YMIAFT Chapter 2 Part 3
Making up your mind
“As soon as you have made a thought, laugh at it.”
~ Lao Tsu
Not all thoughts are processed the same way. A pin prick will stimulate nerves that send signals through largely predetermined pathways in your brain that are hard wired. This kind of rigidly structured process has advantages, because if someone was trying to stab you, it's good to have an automatic response that makes you jump out of the way as soon as possible. If you had to stop and ponder the implications of a knife attack, you would almost certainly end up bleeding more than you could survive before the right decisions got made. Other thoughts, like comparing which mobile phone service plan is ripping you off the least, don't have set parts of the brain with predetermined functions. Which is also advantageous, in that it would be impossible for our brains to have an automated response to every possible scenario in the universe that is not yet known. Our brain's ability to carefully consider the implications of an infinite variety of input makes us very flexible and adaptable. Having both forms of thought, rigidly automatic and flexibly processed, is a great advantage in that we can usually apply the most appropriate type to the situations they're suited for. Where things get tricky, though, is that there isn't always a hard boundary between the two.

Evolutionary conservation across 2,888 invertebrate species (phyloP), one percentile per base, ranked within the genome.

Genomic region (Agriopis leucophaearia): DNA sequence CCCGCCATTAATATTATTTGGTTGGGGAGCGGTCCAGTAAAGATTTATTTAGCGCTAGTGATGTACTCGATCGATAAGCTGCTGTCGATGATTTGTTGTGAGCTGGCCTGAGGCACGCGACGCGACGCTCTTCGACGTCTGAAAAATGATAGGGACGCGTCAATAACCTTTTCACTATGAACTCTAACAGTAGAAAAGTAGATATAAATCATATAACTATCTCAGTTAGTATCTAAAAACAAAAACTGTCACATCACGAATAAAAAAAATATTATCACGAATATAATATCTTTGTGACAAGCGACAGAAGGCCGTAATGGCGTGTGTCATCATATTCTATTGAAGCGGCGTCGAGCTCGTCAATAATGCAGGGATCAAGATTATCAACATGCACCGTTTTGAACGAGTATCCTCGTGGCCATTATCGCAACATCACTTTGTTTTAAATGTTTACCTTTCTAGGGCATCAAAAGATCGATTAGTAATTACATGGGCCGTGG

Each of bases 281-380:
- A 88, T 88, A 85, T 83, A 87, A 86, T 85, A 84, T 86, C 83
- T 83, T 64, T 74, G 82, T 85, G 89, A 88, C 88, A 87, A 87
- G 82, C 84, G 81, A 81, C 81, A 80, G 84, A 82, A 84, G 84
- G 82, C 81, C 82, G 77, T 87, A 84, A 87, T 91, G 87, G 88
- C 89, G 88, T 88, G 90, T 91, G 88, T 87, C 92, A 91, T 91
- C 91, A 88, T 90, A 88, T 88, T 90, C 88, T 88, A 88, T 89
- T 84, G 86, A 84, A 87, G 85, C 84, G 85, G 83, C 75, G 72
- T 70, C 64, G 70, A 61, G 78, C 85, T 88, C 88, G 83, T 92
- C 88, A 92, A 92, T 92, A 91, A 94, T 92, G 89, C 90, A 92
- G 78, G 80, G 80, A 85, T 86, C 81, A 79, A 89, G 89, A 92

The presumption of a lot humour research is that humour must fall into the first category of brain response, the type with at least some part dedicated to listening for some particular input, because a sincere laugh response seems to be involuntary, which is similar to other automated responses. However, as described in detail in the previous chapter, potential humour is neither as consistently identifiable as other stimuli, nor has any one particular route for receiving humorous input in the brain been identified using brain scanners. Which indicates that maybe humour is more like the adaptable and holistic type of brain activity. That doesn't seem quite right either, though, because most types of complex thinking don't usually have a specific response similar to laughter, just as there is no single response for loving someone.
Maybe, then, it's a little of both. As mentioned, humour sits in the middle of a gradient of response systems, between pin pricks and the feeling of love, in that it has a specific response but no one specific stimulus. It's conceivable that this dual nature of humour, being general in input but specific in output, could be reflected in how the brain physically processes potential humour.